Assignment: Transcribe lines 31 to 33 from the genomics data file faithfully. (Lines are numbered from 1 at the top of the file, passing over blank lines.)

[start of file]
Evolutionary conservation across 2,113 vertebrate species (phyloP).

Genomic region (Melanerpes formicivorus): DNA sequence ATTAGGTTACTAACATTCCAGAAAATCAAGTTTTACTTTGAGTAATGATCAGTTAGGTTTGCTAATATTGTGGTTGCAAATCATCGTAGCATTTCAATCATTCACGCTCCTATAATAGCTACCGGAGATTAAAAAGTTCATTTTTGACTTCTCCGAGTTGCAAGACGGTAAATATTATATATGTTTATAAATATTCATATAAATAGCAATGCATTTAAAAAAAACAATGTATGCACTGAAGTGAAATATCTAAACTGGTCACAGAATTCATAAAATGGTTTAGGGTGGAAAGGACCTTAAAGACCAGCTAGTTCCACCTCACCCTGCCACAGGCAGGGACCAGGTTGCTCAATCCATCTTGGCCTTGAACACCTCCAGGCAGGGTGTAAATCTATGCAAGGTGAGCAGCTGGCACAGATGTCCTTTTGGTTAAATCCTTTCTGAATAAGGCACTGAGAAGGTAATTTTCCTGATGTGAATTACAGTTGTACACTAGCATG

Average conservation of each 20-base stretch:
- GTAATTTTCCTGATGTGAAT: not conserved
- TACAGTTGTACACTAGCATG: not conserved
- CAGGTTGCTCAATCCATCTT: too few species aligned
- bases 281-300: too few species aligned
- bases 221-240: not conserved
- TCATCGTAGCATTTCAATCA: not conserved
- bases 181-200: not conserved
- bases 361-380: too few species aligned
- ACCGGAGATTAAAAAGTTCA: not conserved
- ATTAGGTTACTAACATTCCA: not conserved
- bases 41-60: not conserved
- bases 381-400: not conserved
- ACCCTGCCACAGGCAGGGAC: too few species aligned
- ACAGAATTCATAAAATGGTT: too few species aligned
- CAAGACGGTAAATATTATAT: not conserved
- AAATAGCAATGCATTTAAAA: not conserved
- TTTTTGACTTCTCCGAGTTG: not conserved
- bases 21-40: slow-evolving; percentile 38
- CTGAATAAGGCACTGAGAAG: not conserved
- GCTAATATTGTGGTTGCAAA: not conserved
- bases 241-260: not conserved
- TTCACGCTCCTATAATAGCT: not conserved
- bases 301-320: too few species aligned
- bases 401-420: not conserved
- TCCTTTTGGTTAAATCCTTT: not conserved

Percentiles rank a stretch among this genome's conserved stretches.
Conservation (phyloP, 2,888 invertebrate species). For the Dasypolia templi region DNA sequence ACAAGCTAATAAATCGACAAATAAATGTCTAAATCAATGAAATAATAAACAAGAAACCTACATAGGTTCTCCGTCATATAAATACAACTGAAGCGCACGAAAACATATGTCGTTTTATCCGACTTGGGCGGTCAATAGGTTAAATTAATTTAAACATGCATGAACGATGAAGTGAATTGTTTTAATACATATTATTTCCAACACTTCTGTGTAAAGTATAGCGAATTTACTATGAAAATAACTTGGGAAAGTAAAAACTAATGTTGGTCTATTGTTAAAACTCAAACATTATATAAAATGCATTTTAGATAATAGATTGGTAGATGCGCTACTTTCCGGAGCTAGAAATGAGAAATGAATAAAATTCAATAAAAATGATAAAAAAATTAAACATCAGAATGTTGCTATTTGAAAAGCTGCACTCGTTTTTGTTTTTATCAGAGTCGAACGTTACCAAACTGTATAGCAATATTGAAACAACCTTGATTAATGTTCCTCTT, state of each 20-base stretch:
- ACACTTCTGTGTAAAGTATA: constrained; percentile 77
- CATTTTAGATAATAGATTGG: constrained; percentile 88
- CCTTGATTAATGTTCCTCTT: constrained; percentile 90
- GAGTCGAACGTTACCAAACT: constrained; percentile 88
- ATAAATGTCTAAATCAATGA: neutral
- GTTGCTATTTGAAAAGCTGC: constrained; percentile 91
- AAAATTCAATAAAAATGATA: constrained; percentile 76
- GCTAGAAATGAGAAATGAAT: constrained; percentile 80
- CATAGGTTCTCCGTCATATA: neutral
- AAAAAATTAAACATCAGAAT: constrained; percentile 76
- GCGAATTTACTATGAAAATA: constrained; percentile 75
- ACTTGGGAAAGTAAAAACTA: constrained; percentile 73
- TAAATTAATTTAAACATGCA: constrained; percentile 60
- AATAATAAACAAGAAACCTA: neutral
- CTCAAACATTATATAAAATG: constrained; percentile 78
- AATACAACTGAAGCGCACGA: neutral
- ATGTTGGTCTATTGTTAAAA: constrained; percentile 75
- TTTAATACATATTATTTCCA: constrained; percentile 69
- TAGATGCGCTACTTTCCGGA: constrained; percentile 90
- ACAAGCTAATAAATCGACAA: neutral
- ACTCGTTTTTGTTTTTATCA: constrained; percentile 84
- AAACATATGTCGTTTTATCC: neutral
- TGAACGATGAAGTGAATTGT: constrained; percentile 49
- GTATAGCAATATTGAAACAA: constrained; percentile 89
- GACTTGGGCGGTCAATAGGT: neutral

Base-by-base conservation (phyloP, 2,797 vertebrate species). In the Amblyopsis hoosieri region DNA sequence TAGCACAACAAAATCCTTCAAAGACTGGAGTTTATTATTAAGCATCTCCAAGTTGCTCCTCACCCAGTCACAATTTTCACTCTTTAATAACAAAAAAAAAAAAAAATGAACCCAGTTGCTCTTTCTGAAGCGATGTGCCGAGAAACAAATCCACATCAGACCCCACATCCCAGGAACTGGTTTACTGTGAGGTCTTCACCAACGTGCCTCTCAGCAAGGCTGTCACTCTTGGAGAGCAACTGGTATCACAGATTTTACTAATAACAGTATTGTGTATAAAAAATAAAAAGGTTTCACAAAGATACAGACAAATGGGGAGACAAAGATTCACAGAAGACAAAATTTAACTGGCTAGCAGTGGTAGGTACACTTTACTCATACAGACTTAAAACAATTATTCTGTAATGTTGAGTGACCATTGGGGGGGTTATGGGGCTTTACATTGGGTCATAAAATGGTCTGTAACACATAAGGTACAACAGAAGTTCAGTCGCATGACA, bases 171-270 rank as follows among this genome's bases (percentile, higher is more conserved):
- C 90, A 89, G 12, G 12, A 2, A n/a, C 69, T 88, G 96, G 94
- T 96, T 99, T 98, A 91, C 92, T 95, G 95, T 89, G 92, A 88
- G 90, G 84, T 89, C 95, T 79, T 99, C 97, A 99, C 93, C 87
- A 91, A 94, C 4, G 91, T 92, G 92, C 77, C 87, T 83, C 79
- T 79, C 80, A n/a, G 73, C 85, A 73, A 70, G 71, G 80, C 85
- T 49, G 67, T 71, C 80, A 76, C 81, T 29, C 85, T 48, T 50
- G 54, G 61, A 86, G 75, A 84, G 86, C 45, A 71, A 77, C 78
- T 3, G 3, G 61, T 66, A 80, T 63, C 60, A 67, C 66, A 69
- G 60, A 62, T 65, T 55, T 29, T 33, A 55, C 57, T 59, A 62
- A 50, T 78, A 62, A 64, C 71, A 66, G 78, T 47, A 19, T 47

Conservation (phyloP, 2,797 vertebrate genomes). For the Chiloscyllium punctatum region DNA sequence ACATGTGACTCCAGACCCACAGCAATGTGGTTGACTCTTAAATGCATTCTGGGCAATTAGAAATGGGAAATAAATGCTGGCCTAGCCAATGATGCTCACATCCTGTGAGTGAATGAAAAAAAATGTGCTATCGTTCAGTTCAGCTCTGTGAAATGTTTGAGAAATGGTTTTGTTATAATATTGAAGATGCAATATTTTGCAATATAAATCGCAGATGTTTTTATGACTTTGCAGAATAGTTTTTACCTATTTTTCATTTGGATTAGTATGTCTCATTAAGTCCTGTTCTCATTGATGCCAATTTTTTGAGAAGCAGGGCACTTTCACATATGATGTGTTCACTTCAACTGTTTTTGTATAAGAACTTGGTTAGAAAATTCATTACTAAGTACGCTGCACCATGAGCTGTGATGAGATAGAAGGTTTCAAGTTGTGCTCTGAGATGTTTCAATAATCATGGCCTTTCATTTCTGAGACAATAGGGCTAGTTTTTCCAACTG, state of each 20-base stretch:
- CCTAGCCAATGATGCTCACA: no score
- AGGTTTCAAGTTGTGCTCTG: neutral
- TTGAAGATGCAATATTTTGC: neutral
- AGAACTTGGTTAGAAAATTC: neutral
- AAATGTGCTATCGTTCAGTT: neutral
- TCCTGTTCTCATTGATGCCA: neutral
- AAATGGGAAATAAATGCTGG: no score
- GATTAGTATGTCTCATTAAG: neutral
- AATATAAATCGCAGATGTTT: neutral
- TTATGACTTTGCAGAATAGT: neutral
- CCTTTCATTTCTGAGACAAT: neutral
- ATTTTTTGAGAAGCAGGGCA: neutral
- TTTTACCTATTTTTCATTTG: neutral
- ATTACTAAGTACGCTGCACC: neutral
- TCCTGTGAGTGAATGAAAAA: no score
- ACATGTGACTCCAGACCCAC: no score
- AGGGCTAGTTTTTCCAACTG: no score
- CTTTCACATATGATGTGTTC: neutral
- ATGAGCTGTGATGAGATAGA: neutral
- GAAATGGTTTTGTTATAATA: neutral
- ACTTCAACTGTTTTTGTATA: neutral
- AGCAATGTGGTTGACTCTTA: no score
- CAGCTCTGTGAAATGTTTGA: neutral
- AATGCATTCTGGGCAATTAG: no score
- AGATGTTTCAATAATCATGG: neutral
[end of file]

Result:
- ACACTTCTGTGTAAAGTATA: constrained; percentile 77
- CATTTTAGATAATAGATTGG: constrained; percentile 88
- CCTTGATTAATGTTCCTCTT: constrained; percentile 90